Black Lives Matter is often countered by people chanting “Blue Lives Matter,” and for every incident of clearly improper police behavior, there is a more complicated one where the propriety or impropriety of law enforcement behavior is far less clear-cut. As apologists for the people in blue are constantly–and accurately– reminding us, policing is dangerous and frequently requires split-second decision-making.
Americans who have been watching the newly-ubiquitous videos of apparently abusive police behavior often have an obligation to be measured in our judgments–to offer the blue team at least some benefit of the doubt.
That offer is clearly inappropriate here.This behavior is inexcusable–and horrifying.
Los Angeles sheriff deputies frequently harass the families of people they have killed, including taunting them at vigils, parking outside their homes and following them and pulling them over for no reason, according to a new report from the National Lawyers Guild (NLG) and the American Civil Liberties Union (ACLU).
The LA sheriff’s department (LASD), which has faced national scrutiny for its corruption scandals and killings of young Black and Latino men, has routinely retaliated against victims’ relatives who speak out, the groups said in the report released on Tuesday.
The report details accounts of harassment from families who lost loved ones to police shootings, and alleges specific harassing behaviors.
LASD deputies regularly drive by or park in front of the Rea and Vargas families’ homes and workplaces and at times have taken photos or recorded them for no reason.
Deputies have repeatedly pulled over relatives, searched their cars and detained and arrested them without probable cause, allegedly in retaliation for their protests.
Officers have shown up to vigils and family gatherings, at times mocking and laughing at them or threatening to arrest them, and have also damaged items at memorial sites.
A spokesman for the Sheriff’s department (LASD) declined to address the report, but in response to family members’ formal complaints of harassment, LASD has frequently concluded that “employee conduct appears reasonable.”
Paul Rea’s family was one of those reporting harassment. Rea was an 18-year old killed during a traffic stop. According to the Guardian,
In August 2019, deputies drove by a memorial site for Rea and filmed his 14-year-old sister who was visiting, prompting the family to file a complaint, the report says.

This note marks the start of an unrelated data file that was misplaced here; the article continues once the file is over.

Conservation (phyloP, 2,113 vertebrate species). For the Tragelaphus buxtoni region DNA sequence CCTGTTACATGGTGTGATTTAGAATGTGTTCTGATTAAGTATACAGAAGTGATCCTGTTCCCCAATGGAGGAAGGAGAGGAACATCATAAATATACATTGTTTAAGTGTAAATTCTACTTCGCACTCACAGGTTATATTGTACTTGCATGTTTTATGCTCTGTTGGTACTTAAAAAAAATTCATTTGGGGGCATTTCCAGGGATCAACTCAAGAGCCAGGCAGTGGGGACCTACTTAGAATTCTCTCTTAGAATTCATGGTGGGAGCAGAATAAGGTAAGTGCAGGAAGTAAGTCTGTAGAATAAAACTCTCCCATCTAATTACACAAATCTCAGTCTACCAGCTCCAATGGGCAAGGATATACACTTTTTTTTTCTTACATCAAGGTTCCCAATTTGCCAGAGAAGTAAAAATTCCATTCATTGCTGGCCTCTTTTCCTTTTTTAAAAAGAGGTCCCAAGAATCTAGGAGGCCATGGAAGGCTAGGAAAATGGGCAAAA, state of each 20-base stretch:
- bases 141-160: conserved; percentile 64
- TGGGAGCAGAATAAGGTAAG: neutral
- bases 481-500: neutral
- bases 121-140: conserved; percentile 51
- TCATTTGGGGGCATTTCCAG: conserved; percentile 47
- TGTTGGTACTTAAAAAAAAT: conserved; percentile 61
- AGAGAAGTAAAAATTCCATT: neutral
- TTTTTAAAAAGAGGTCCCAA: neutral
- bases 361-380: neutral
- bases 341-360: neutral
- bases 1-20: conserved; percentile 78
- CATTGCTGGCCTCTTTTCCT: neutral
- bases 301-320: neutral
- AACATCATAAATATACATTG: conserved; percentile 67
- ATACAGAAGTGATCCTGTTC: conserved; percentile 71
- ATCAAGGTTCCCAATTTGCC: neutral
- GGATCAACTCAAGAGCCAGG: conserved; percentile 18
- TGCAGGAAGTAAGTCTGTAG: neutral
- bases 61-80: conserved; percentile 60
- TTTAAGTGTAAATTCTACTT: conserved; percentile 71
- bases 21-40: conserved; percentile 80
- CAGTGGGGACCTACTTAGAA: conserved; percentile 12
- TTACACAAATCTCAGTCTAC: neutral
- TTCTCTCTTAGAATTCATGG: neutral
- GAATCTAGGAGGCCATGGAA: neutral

In another incident that year, seven of Rea’s family members, including his grandmother, brought a cross to the memorial site. LASD allegedly showed up with a helicopter above them and numerous patrol cars. A deputy told the family that they were responding to calls that 60 people were gathered, but when Rea’s mother went to an East LA station to inquire about the alleged calls, the station told her that no calls or complaints had been made, the report says.
At a memorial gathering on 30 October 2019, deputies showed up and moved to arrest two of Rea’s friends, directing one of them to put out a blunt he had been smoking, the report recounts. The friend handed the blunt to Jaylene Rea, Paul’s older sister, so he could be handcuffed, and deputies then detained Jaylene Rea, put her in their patrol car and later took her to jail, where she spent the night, later citing her for “obstruction of justice”. She had given a speech that day at a rally, and the family said the arrest was retaliatory.
The linked report has several other examples, including complaints from the parents of Ryan Twyman, who was shot 34 times in 2019. They report that deputies continue to show up to their home and family events for no discernable reason.
If law enforcement wants public respect, this is hardly the way to earn it. This is behavior that erodes public trust, undermines police credibility and voluntary compliance, and contributes to cynicism about authority.
It needs to stop, and the officers who have participated need to be fired.